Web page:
With the large numbers of people now working from home and practising social distancing – online learning, meeting and collaboration platform use is at a peak. But with so many options to choose from you may be wondering what is what when it comes to online events?
Our team has compiled a brief summary of the different ways of engaging with an audience online, to help you decipher which format of delivery is best for your organisation.
- Live streaming
Here sessions are available for live viewing via an online digital platform, like a live broadcast.
The content is available to anyone with an internet connection, anywhere in the world and presenters don’t have to pre-record any material so it can feel more like a real face to face connection. This also allows for questions and comments to be answered live if you choose to do so.
There are a lot of risks that are outside of your control, including presenters having issues with technology, presenters not attending or unexpected interruptions or curveball questions. We’ve all experienced those awkward moments when people are live streaming and don’t realise that they’re live yet, or get interrupted by something non-related at home or in the office!
This is when all presentations are pre-recorded and released on the day of the event as per a pre-set and released program or agenda.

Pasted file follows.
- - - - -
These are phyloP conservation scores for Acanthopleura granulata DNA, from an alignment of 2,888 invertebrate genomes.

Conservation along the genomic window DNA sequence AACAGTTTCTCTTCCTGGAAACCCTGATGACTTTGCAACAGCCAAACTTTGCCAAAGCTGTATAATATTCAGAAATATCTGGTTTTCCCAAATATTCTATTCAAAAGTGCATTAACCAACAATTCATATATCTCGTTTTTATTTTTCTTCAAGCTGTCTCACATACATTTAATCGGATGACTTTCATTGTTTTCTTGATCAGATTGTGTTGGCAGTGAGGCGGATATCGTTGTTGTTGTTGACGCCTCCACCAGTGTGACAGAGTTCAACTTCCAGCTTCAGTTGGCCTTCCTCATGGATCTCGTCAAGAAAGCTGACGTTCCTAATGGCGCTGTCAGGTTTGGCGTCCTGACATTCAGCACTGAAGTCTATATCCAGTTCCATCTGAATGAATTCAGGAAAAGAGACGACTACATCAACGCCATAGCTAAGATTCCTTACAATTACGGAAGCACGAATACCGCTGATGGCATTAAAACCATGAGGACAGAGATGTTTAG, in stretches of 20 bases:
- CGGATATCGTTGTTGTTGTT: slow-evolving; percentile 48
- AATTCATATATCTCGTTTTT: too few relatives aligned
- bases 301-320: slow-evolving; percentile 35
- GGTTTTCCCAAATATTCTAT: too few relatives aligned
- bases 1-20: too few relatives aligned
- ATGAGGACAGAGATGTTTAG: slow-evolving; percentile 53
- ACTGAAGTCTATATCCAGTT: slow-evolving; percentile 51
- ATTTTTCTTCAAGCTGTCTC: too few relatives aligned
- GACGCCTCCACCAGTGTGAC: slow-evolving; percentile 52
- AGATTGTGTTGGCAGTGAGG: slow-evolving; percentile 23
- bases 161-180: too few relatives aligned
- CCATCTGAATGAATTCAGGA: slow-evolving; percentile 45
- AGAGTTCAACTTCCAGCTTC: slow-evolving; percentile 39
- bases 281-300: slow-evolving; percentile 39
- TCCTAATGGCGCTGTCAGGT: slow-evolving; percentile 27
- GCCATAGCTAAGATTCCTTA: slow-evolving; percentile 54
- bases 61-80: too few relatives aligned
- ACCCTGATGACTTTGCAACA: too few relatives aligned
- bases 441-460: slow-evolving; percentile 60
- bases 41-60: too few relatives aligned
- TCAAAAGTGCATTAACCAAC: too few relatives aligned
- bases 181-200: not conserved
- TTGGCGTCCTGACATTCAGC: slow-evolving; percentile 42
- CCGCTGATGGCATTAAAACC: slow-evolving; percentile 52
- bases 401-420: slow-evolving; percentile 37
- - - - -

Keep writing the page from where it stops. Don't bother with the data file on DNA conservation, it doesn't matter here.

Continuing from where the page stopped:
You have more control over the technology here so there is less risk of technology issues and speakers/presenters have the opportunity to fine-tune and edit content.
There’s more work involved with presentations needing to be edited, pre-loaded and compiled and the interaction/engagement opportunities are limited during the actual presentation, so you need to work much harder to keep your audience engaged.
- Recorded, but with live interaction
In this format, the speakers are present during the session to run Q&A following (or during) their pre-recorded presentation.
This type of event creates a balance of live and recorded formats so that presenters can focus on interaction and increasing participation and interest in the session.
More work is involved with presentations needing to be pre-loaded and you need to be careful about how this process is managed when live. For example, if 200 questions are asked within a 15 minute period it will be difficult to answer and filter through in a way that ensures all participants feel heard and involved.
This type of presentation involves a traditional face-to-face event held at a physical venue, with sessions also streamed digitally, allowing for live virtual attendance.
You may be able to secure additional revenue from virtual delegates who would not normally have attended in person (ie they might be located in a remote location and cannot travel due to restrictions). This also allows speakers to present remotely.
There are additional costs involved in recording live presentations and the risk of technology not working needs to be carefully planned for.
- On-demand streaming post-event
Where all presentations (live and pre-recorded) are made available via an online digital platform for on-demand viewing post-event.
You can create and re-use valuable content by recording sessions, which offers an additional revenue opportunity and increased sponsorship opportunities.
Additional costs and time involved in recording live presentations and making all sessions available to stream via an online digital platform.
Still not sure? Don’t hesitate to reach out to Expert Events for advice on the best way to present your information by hosting a virtual or hybrid event.